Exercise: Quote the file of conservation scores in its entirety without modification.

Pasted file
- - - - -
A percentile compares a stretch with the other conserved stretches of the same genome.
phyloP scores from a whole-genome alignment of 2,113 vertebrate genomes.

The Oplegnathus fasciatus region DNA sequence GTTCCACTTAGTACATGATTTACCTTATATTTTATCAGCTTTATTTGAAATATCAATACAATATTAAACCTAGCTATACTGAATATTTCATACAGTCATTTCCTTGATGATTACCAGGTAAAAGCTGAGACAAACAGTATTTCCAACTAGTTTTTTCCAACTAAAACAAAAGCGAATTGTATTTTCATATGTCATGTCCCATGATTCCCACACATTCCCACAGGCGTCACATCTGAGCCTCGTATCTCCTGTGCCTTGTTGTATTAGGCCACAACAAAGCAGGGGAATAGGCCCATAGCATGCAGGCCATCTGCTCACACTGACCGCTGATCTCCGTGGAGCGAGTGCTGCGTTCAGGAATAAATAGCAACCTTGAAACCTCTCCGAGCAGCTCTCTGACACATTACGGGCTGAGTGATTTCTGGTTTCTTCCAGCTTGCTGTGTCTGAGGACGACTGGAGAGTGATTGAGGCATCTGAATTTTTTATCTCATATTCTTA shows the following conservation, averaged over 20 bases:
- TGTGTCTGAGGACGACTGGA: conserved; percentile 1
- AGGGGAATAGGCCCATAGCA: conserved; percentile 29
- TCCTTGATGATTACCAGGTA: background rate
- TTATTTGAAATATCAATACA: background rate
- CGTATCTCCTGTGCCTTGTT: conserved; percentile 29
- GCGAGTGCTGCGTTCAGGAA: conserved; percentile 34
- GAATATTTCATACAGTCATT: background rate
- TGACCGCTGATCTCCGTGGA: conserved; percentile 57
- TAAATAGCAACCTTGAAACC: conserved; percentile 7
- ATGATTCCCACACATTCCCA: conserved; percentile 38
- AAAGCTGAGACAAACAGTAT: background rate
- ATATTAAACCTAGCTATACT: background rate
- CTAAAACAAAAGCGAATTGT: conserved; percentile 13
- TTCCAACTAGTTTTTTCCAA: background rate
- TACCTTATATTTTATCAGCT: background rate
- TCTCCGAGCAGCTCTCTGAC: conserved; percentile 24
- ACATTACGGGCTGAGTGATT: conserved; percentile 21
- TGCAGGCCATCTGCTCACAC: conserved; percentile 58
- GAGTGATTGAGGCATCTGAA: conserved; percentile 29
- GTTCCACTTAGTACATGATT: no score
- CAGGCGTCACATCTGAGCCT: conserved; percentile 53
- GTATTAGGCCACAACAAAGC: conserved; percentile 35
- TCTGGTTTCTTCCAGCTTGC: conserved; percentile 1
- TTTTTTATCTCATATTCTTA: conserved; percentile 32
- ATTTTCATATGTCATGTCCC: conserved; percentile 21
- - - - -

A percentile compares a stretch with the other conserved stretches of the same genome.
phyloP scores from a whole-genome alignment of 2,113 vertebrate genomes.

The Oplegnathus fasciatus region DNA sequence GTTCCACTTAGTACATGATTTACCTTATATTTTATCAGCTTTATTTGAAATATCAATACAATATTAAACCTAGCTATACTGAATATTTCATACAGTCATTTCCTTGATGATTACCAGGTAAAAGCTGAGACAAACAGTATTTCCAACTAGTTTTTTCCAACTAAAACAAAAGCGAATTGTATTTTCATATGTCATGTCCCATGATTCCCACACATTCCCACAGGCGTCACATCTGAGCCTCGTATCTCCTGTGCCTTGTTGTATTAGGCCACAACAAAGCAGGGGAATAGGCCCATAGCATGCAGGCCATCTGCTCACACTGACCGCTGATCTCCGTGGAGCGAGTGCTGCGTTCAGGAATAAATAGCAACCTTGAAACCTCTCCGAGCAGCTCTCTGACACATTACGGGCTGAGTGATTTCTGGTTTCTTCCAGCTTGCTGTGTCTGAGGACGACTGGAGAGTGATTGAGGCATCTGAATTTTTTATCTCATATTCTTA shows the following conservation, averaged over 20 bases:
- TGTGTCTGAGGACGACTGGA: conserved; percentile 1
- AGGGGAATAGGCCCATAGCA: conserved; percentile 29
- TCCTTGATGATTACCAGGTA: background rate
- TTATTTGAAATATCAATACA: background rate
- CGTATCTCCTGTGCCTTGTT: conserved; percentile 29
- GCGAGTGCTGCGTTCAGGAA: conserved; percentile 34
- GAATATTTCATACAGTCATT: background rate
- TGACCGCTGATCTCCGTGGA: conserved; percentile 57
- TAAATAGCAACCTTGAAACC: conserved; percentile 7
- ATGATTCCCACACATTCCCA: conserved; percentile 38
- AAAGCTGAGACAAACAGTAT: background rate
- ATATTAAACCTAGCTATACT: background rate
- CTAAAACAAAAGCGAATTGT: conserved; percentile 13
- TTCCAACTAGTTTTTTCCAA: background rate
- TACCTTATATTTTATCAGCT: background rate
- TCTCCGAGCAGCTCTCTGAC: conserved; percentile 24
- ACATTACGGGCTGAGTGATT: conserved; percentile 21
- TGCAGGCCATCTGCTCACAC: conserved; percentile 58
- GAGTGATTGAGGCATCTGAA: conserved; percentile 29
- GTTCCACTTAGTACATGATT: no score
- CAGGCGTCACATCTGAGCCT: conserved; percentile 53
- GTATTAGGCCACAACAAAGC: conserved; percentile 35
- TCTGGTTTCTTCCAGCTTGC: conserved; percentile 1
- TTTTTTATCTCATATTCTTA: conserved; percentile 32
- ATTTTCATATGTCATGTCCC: conserved; percentile 21